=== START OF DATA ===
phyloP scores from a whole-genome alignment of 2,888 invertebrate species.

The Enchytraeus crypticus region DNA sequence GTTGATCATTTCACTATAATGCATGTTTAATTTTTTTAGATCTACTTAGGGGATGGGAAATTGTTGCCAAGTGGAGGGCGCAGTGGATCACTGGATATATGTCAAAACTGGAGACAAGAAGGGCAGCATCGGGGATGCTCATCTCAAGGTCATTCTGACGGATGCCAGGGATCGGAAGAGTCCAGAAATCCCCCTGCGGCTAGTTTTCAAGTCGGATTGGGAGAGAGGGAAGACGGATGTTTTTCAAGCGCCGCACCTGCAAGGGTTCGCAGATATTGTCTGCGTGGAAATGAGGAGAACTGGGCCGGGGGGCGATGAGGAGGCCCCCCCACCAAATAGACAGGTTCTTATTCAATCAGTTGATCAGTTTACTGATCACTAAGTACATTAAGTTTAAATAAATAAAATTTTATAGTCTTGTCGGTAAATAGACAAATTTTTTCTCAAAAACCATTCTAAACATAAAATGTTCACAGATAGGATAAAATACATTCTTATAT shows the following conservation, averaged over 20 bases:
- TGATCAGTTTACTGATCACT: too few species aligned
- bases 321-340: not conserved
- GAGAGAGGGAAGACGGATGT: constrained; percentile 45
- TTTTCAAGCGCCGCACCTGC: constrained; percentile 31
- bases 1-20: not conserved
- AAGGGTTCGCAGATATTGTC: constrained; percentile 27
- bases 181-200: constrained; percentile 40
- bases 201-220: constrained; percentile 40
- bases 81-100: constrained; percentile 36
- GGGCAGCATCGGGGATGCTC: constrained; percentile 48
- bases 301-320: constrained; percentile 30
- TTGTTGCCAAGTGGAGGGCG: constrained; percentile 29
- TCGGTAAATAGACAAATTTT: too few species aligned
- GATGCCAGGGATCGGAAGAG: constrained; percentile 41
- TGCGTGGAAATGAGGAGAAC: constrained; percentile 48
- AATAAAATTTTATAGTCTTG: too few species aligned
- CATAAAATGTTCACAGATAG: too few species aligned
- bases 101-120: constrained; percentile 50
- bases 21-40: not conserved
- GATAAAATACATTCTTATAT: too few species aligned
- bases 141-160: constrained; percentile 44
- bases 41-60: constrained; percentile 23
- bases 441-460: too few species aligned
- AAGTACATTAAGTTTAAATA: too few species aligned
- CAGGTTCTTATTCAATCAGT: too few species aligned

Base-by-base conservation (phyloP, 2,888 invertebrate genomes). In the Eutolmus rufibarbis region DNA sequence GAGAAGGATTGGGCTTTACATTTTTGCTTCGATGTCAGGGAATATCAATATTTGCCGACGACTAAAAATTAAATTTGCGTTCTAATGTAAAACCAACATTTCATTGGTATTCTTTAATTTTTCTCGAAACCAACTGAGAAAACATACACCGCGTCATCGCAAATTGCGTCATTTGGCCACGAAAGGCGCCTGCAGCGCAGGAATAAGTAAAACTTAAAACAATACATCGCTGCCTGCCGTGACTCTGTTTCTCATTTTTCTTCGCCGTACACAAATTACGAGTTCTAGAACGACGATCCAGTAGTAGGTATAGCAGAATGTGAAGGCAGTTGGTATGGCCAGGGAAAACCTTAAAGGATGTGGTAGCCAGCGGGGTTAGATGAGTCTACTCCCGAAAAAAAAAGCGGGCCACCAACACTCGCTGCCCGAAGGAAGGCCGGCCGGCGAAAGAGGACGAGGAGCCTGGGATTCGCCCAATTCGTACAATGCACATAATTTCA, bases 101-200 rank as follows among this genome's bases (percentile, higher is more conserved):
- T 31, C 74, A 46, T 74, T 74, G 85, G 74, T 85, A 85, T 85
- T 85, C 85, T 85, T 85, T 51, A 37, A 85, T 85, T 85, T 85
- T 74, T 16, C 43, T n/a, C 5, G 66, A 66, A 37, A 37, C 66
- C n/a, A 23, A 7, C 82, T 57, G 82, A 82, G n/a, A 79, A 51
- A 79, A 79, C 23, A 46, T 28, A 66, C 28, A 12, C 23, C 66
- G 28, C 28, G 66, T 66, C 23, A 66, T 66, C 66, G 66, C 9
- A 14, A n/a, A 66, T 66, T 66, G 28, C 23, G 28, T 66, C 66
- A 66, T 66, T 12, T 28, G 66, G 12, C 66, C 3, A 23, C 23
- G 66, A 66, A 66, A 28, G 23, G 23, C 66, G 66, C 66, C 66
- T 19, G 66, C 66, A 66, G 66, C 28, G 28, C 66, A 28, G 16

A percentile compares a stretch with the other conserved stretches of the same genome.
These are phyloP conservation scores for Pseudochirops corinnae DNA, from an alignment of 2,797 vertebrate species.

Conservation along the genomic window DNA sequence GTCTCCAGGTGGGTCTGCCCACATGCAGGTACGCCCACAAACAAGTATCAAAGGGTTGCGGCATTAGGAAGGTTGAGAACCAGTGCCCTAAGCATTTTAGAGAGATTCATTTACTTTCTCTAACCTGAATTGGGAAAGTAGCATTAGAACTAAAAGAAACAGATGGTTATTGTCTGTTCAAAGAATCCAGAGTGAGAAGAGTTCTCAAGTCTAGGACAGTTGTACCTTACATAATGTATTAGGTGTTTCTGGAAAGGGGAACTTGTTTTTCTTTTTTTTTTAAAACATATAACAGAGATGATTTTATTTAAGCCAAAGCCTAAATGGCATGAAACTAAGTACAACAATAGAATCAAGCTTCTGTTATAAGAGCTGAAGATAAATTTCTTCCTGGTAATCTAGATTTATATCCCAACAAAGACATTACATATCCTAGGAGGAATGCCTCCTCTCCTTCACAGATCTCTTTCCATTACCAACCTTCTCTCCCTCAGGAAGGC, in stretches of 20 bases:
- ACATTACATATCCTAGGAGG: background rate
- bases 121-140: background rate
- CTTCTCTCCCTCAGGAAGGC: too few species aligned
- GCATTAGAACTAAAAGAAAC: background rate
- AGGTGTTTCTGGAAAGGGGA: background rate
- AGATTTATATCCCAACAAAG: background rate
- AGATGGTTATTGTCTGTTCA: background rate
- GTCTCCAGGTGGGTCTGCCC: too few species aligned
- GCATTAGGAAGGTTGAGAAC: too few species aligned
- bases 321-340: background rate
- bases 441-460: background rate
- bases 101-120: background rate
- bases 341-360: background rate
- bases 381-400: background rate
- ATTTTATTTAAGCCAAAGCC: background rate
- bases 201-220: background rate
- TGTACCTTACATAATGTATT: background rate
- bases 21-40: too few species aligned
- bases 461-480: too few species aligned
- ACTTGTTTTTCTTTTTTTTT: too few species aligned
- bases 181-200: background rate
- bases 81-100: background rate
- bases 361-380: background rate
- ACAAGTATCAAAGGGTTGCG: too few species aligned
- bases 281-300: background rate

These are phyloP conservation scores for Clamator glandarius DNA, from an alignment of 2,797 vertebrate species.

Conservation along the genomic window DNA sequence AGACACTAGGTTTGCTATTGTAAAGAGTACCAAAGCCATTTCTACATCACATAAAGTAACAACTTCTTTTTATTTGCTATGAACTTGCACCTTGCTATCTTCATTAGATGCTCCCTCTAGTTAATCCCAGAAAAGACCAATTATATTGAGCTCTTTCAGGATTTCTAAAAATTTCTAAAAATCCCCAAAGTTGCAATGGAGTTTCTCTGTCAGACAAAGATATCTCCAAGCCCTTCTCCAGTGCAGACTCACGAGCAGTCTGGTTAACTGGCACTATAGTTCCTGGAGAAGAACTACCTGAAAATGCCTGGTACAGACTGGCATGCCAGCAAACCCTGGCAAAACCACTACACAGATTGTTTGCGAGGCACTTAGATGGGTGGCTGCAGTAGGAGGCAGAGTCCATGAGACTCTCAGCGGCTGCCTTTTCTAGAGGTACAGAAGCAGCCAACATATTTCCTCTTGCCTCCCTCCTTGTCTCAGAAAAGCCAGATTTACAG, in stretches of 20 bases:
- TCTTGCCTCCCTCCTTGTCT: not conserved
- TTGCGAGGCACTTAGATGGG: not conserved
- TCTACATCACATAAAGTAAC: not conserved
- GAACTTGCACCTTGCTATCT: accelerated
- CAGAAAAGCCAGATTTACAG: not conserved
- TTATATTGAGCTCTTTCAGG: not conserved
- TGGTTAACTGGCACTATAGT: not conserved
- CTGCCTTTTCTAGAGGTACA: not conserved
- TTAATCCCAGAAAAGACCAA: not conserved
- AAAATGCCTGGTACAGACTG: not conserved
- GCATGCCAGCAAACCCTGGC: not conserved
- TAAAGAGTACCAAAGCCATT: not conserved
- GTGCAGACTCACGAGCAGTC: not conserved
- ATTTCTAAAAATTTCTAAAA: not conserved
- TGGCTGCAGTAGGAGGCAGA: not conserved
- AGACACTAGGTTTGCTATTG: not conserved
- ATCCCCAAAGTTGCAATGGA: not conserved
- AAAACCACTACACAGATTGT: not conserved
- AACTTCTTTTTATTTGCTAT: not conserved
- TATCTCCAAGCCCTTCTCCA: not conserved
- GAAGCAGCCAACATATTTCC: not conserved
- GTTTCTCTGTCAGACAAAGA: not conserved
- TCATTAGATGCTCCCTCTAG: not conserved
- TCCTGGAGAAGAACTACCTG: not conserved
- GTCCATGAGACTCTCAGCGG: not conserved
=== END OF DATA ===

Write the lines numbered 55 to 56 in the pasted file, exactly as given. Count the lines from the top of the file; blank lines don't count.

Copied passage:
- bases 381-400: background rate
- ATTTTATTTAAGCCAAAGCC: background rate